In terms of recommendations, there are various recommendations around how to ensure schools fulfil their statutory duties/Academies their funding agreements, to ensure safeguarding from radicalisation, professionalism/mandatory training of governors and a compulsory register of interests, better whistleblower procedures, ‘ensure that governors in all schools are bound by, and follow, the prescribed procedures if they wish to change the status or character of a school’ and ‘provide much greater clarity to all schools (including academies and free schools) on what should be taught in a broad and balanced curriculum’.

In the Education Funding Agency’s report into Park View Educational Trust:

  • ‘The curriculum provided by Nansen Primary School is not broad and balanced and the Trust has not taken into account the guidance issued by the Secretary of State in relation to sex and relationship education. Some elements of the curriculum, including the social, moral, spiritual and cultural provision at Park View School, Golden Hillock School and Nansen Primary School are restricted to a conservative Islamic perspective.’
  • ‘There is insufficient evidence that Park View School is welcoming to all faiths and none. It is not faith designated, but has an apparent Islamic focus and collective acts of worship are delivered at Park View School and Golden Hillock School that are not in keeping with the requirements of the funding agreement. There are also examples of non-compliance with the Equality Act 2010 and the Independent School Standards, for example the practice of segregating girls and boys in some classes in a manner which could constitute less favourable treatment of girls. There is evidence of an inappropriate external speaker being invited into Park View School to speak to children.’
  • ‘The Chair of the Trust has an inappropriate role in the day to day running of Park View School. In interview, the Chair reflected that he had been in the school every day in the last four weeks dealing with ‘issues’.’
  • ‘At Golden Hillock school three members of staff reported separately and adversely on the manner in which the local governing body meetings were conducted. For example, some governors will not shake the hands of female senior leaders and are reportedly rude to women and dismissive of their input regardless of whether they are a member of staff or a school governor.’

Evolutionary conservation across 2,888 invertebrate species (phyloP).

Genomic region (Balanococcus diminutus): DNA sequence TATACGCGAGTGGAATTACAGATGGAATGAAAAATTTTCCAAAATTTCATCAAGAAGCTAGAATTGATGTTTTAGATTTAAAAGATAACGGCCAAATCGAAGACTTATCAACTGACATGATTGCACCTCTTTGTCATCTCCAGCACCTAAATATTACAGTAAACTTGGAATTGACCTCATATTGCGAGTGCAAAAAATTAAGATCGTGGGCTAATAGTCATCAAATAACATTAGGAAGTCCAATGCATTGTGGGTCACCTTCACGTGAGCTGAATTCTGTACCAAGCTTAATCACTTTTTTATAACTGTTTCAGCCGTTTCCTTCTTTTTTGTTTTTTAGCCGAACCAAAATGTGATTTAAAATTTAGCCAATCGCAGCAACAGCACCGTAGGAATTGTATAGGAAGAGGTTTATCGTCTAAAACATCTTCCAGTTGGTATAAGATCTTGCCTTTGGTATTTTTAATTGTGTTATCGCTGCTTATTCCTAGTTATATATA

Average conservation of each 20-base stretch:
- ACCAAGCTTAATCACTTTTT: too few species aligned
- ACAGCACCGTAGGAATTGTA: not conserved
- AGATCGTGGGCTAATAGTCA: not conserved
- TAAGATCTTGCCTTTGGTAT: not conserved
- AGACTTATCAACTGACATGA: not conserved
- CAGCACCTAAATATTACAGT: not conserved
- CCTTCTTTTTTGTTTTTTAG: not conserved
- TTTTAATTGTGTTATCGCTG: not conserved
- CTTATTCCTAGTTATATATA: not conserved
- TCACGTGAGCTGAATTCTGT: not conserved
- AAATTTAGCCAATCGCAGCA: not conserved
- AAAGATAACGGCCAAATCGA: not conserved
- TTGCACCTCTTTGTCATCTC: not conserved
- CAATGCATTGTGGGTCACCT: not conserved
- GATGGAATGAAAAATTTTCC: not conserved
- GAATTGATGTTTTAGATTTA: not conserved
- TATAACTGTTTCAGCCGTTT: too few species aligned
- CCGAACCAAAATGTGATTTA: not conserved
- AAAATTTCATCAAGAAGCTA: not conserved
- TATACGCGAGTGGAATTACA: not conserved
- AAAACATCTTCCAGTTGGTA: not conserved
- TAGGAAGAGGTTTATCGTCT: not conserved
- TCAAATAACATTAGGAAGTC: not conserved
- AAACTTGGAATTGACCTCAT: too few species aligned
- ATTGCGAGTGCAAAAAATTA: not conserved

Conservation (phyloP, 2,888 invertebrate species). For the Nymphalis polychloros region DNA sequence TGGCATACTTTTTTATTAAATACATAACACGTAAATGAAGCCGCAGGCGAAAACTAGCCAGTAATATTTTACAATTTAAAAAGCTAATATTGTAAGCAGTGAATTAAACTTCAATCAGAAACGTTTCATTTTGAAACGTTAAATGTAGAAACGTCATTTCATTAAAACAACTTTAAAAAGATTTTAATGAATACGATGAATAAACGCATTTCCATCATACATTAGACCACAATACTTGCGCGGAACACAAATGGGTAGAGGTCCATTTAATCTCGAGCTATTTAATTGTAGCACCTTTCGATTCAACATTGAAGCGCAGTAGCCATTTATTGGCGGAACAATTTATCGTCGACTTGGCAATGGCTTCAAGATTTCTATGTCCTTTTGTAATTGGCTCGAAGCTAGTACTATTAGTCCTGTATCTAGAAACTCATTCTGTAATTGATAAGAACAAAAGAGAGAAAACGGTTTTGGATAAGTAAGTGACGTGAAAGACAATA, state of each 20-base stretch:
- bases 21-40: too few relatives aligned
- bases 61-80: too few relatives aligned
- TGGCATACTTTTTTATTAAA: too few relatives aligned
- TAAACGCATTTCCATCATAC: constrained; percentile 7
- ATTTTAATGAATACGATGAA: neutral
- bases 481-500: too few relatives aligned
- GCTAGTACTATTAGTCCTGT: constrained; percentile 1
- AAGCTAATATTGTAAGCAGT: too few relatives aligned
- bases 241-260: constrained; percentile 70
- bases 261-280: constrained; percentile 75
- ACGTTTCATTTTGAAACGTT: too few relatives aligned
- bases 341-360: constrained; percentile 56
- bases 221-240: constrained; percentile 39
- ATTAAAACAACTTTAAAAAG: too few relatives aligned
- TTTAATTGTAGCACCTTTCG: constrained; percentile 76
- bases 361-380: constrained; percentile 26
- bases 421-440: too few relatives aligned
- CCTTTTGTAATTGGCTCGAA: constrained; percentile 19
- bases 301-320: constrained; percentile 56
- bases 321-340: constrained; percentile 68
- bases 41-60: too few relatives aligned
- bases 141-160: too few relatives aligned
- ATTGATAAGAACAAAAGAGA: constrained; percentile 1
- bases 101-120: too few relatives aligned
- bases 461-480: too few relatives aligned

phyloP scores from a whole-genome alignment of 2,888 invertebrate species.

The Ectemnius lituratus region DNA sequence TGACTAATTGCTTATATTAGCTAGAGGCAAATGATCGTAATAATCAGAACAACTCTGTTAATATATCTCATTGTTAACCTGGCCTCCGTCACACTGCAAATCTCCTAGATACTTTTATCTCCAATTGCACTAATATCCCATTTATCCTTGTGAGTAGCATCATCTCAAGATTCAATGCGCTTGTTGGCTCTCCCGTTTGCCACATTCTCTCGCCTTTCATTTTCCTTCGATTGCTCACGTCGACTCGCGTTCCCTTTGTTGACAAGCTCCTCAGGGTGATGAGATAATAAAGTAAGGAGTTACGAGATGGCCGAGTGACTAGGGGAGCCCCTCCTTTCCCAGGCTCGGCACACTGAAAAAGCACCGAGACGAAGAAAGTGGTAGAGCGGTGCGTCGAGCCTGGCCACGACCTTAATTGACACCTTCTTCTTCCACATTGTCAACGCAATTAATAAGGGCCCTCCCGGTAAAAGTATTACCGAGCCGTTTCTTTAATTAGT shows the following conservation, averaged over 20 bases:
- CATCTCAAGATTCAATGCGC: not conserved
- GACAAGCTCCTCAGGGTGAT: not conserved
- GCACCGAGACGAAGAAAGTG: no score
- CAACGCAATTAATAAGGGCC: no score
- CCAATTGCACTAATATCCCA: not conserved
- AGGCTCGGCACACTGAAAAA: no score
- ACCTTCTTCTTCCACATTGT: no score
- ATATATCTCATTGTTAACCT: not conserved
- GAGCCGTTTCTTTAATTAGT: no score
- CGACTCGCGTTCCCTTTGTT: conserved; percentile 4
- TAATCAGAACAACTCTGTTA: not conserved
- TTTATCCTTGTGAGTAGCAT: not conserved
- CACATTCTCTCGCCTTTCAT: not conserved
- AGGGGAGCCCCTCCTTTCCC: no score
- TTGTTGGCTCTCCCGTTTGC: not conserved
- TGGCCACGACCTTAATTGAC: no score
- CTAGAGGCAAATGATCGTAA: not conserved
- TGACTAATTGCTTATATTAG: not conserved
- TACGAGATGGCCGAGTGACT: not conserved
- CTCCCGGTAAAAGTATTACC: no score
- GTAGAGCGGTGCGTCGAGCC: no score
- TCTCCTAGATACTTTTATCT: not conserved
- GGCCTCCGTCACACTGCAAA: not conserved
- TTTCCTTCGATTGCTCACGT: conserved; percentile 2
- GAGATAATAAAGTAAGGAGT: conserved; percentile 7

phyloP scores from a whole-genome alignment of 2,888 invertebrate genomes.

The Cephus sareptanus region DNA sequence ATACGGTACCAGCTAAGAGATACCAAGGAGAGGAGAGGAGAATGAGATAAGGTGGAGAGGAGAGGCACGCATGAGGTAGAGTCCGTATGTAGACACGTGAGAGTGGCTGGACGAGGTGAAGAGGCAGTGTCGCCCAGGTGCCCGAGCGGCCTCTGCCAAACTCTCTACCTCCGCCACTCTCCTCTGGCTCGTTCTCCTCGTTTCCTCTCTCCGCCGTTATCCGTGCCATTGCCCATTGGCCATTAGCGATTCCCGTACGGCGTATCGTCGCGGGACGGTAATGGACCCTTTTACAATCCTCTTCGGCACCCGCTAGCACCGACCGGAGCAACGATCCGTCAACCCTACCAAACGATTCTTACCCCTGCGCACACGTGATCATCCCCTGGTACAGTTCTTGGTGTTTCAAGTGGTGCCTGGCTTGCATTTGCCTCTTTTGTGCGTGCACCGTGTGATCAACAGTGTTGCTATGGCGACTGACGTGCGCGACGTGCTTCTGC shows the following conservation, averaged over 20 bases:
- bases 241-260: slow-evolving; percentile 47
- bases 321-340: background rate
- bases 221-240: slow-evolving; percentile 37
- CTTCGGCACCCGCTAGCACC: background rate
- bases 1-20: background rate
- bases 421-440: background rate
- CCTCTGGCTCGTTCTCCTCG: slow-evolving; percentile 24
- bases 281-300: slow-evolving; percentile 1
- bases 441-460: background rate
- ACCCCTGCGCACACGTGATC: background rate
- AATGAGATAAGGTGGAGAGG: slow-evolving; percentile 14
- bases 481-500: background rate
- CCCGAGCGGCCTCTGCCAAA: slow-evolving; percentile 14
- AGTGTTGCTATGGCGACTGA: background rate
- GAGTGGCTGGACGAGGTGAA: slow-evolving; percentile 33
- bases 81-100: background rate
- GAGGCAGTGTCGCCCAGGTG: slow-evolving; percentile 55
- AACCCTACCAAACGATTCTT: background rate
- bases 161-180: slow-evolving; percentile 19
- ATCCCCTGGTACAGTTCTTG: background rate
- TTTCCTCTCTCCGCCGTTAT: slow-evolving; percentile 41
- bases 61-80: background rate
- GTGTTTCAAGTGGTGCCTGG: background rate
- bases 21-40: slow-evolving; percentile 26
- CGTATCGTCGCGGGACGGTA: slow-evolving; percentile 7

• ‘There is insufficient evidence that the Trust is promoting community cohesion as required by the funding agreement. An inappropriate external speaker has been allowed to address students at the school. Sheikh Shady Al-Suleiman has spoken at the school (on 28 November 2013) and he is known to have previously extolled extremist views.’
  • ‘We did not see sufficient evidence that Park View School was making active efforts to make the school attractive to all faith denominations including pupils of no faith. The school is not faith-designated, but has an Islamic focus. In interview, a senior member of staff expressed the view that some members of staff at the academy had, through some of the activities, namely the introduction of a Madrassa curriculum in Personal Development, taken the Islamic focus too far. We observed posters written in Arabic in most of the classrooms visited by the team and in corridors, advertising the virtues of prayer and promoting the Friday prayers (Jummah). Staff we spoke to said that the loudspeakers in the school were used to broadcast the call to prayer (Adhan) across the school, but were turned off on our visit because of a malfunction.’
  • ‘There were posters in some classrooms at Park View School, such as the maths room, which encouraged pupils to begin and end each lesson with a short prayer (dua). Teachers told us that it was the pupil’s decision whether they wanted to read the prayers or not. Approximately 80% of girls at the school were wearing white hijabs although there was no evidence to suggest a strict Islamic dress code was being enforced.’
  • ‘Collective Islamic worship is offered at all three schools in the Trust, and on a daily basis at Park View School. None of the schools in the Trust have an active determination in place to lift the requirement set out in the funding agreement that acts of collective worship should be of a broadly Christian character.’
  • ‘There was gender segregation in some classes at Park View School and Golden Hillock School. Some classes observed had boys sitting at the front of the class and girls around the edges. There were also lessons where boys and girls sat at the same table but on opposite sides. We also observed lessons where boys and girls were mixed. Boys and girls are taught separately for PE lessons, which is not unusual. At Park View School we also observed boys and girls being taught separately in other lessons such as PSHE and RE. Teachers were asked if the separation took place in every year group for these two subjects but their answers were evasive.’
  • At Nansen ‘The timetable in year 6 does not include any lessons in the humanities, arts, music or PSHE.’
  • ‘At Park View School we saw schemes of work for PSHE, Biology, and Sex and Relationship Education that had been restricted to comply with a conservative Islamic teaching. In Biology, GCSE year 11, discussion with pupils indicated that the teacher had briefly delivered the theory of evolution to comply with the syllabus, but had told students that `This is not what we believe`. Pupils had been told to read the section in the text book on reproduction at home on their own. Therefore, topics such as body structure, function and the menstrual cycle were not covered in class, although pupils needed to familiarise themselves at home in preparation for the GCSE exam. Students told us that as Muslims they were not allowed to study matters such as reproduction with the opposite sex. They also told us that their teachers gave them seats in which to sit in class by gender to avoid having to mix. Students spoke openly about their belief as Muslims that boys and girls should not study certain materials together.’